Apple is the most written-about company when it comes to media coverage, according to a new study from the Pew Research Center's Project for Excellence in Journalism.
Some 15.1 percent of the technology stories posted between June 2009 and June 2010 focused on Apple, versus 11.4 percent for Google, 7.1 percent for Twitter, 4.8 percent for Facebook and 3.0 percent for Microsoft. Other technology-industry stalwarts, including Yahoo and Amazon.com, received less than 1 percent of total coverage. RIM received 0.09 percent, placing it on the same level as AT&T and Comcast.
Apple stories also tended to be positive. "The media's take on Apple from June 2009 to June 2010 would make Steve Jobs proud," Pew's report reads. "More than 40 percent of the stories about Apple suggested that its products are innovative and superior in quality." By contrast, around 20 percent of Google's coverage slanted its products as "innovative and superior," and 25 percent "emphasized Google's help in navigating the Web by making content more searchable and easier to find."
Some 19 percent of the stories about Google focused on whether the search-engine giant held too much power and personal information. "Google was largely off the hook in the media's eyes, however, when it came to accusations that the company steals others' content, including the news media's," the report suggests. "This theme emerged in just 2 percent of the stories."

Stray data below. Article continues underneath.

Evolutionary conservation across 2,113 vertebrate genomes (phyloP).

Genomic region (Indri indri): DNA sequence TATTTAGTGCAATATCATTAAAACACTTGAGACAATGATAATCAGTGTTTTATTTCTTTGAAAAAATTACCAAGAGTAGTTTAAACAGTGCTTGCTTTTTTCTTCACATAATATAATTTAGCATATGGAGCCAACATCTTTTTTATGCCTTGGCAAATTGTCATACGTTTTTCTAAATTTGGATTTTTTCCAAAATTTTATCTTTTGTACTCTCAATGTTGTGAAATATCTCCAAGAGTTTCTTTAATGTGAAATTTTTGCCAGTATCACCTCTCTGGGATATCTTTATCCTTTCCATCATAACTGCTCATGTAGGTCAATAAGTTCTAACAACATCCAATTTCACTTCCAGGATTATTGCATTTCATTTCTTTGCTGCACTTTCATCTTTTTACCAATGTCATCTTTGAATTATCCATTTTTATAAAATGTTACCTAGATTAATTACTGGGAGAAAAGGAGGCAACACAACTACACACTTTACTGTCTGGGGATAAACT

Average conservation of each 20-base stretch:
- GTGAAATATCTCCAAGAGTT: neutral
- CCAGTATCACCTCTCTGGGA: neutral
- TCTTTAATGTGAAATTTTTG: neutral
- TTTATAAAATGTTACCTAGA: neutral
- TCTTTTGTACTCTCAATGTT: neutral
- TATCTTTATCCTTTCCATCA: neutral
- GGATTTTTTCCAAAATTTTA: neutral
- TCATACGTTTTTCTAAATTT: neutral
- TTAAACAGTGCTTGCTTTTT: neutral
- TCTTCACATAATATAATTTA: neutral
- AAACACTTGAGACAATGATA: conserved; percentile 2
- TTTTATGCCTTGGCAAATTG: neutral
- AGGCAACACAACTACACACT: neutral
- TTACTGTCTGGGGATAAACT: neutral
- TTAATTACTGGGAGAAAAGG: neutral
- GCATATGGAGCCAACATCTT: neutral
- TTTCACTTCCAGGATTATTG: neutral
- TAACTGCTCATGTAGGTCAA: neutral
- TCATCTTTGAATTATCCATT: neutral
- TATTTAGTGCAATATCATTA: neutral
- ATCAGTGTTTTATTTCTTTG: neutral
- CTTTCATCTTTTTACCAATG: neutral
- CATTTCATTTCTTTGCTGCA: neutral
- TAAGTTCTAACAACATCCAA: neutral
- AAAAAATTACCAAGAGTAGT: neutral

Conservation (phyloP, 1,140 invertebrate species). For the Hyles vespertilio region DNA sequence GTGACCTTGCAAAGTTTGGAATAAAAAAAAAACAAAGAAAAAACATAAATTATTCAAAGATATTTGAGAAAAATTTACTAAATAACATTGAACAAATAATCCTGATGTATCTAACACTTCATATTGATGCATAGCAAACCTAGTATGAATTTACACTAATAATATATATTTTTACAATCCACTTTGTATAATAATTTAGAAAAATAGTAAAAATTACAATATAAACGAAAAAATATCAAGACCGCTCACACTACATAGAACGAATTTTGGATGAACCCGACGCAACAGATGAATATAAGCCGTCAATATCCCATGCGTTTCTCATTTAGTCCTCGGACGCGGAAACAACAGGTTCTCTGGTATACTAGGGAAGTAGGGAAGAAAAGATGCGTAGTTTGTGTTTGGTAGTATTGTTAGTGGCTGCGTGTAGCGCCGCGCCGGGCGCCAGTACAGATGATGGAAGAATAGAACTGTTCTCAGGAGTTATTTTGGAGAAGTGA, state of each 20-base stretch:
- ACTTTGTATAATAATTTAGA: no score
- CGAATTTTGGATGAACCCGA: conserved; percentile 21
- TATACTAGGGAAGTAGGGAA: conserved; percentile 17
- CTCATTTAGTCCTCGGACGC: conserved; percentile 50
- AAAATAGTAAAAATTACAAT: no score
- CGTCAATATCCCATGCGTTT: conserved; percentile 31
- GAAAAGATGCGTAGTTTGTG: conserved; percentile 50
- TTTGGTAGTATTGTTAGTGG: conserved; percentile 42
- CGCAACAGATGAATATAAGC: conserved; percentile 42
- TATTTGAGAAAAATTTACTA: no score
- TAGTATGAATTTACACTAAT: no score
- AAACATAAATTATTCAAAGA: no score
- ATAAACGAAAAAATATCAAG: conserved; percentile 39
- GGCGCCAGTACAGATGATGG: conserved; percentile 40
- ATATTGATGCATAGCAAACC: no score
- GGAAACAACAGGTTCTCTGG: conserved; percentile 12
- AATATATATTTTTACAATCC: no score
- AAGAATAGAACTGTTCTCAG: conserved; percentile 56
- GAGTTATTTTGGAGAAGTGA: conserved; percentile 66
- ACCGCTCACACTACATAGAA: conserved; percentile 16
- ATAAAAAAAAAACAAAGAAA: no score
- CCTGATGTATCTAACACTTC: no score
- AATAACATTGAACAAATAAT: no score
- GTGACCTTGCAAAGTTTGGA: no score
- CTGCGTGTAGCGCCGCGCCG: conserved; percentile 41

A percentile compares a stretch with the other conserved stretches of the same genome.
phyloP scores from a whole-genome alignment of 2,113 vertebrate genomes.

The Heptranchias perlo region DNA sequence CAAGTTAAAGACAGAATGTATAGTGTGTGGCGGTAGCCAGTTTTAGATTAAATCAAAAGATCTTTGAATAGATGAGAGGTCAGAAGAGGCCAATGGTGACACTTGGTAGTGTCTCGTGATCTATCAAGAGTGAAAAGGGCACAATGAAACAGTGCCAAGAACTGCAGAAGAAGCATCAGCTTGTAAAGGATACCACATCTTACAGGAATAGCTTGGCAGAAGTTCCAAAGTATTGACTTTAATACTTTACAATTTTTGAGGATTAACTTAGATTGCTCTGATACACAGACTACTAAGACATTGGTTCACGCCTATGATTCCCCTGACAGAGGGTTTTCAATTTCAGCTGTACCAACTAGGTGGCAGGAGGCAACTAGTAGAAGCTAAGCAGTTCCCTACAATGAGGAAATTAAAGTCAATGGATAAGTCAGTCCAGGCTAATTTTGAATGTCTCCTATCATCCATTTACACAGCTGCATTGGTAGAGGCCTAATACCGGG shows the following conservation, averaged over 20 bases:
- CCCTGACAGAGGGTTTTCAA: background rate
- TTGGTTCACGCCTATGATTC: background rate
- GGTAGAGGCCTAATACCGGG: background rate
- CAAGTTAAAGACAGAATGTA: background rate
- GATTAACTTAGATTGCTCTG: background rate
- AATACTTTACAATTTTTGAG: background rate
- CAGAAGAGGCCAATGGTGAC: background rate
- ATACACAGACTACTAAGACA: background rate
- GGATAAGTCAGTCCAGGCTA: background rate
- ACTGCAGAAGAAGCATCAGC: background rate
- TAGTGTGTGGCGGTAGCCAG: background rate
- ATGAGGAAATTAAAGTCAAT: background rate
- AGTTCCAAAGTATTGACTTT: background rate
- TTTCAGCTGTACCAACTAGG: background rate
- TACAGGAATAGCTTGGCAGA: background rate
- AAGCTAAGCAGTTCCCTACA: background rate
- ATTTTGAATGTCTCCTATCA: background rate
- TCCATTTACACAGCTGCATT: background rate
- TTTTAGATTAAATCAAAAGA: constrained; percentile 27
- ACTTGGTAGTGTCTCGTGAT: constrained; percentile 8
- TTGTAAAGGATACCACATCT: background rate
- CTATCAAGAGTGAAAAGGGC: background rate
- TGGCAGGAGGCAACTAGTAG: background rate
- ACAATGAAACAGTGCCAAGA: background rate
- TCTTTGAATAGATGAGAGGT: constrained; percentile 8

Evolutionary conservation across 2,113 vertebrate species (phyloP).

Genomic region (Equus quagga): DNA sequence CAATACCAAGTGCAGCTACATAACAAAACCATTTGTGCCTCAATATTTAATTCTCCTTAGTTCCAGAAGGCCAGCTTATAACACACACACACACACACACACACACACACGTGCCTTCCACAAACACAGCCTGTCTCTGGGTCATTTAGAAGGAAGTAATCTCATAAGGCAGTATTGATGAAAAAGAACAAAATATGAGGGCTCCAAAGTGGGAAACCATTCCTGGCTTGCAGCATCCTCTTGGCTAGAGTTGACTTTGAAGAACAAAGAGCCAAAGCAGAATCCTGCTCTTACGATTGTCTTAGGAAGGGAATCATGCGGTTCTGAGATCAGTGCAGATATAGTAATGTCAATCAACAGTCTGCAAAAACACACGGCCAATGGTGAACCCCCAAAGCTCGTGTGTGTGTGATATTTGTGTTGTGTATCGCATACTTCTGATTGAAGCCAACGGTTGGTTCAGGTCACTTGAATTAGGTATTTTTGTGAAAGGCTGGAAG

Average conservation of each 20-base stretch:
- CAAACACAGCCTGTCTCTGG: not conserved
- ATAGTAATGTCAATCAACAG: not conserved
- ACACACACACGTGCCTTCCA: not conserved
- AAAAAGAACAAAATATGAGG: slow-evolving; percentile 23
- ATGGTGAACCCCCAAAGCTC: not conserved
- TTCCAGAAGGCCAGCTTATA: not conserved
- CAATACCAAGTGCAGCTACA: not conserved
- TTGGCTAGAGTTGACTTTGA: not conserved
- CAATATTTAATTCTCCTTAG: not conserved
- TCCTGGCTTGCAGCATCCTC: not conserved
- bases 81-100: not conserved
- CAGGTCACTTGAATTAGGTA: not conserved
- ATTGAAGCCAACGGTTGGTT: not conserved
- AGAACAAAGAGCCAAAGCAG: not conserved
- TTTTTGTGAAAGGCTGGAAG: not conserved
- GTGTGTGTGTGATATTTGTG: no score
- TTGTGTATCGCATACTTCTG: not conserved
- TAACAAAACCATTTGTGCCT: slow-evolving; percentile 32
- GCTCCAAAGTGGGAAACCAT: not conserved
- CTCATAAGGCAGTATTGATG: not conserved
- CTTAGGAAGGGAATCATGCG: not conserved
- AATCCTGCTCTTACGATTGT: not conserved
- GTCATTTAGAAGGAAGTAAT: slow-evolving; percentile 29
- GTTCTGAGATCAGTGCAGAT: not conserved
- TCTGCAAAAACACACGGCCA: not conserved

Overall, the study found tech's biggest story was compulsive texting while driving-roughly one in 10 stories-followed by the launch of Apple iPhones with 6.4 percent of total coverage. Various Apple topics combined for 14 percent of the media's total technology coverage. The Apple iPad accounted for 4.6 percent of those stories; Apple CEO Steve Jobs, 1.6 percent; and the Apple App Store, with 1.4 percent.
The duality between technology-as-potential-danger-such as texting while driving-and technology-as-savior-or at least something that makes life a little bit simpler-seemed to dominate the media's overall focus throughout the year.
"The most prevalent underlying message about technology's influence has been upbeat-the notion that technology is making life easier and more productive," reads the report's overview. "But that was closely followed by the sense that with that convenience comes risk-to our privacy and particularly to our children-which made up nearly two-in-ten stories."
The study drew its conclusions based on 437 technology stories that appeared in 52 different news outlets, including the front pages of 11 newspapers, 12 Websites, 10 radio programs and six television channels-three cable and three network news.
All of which leads to the inevitable question: Do stories about Apple's media coverage count as stories about Apple?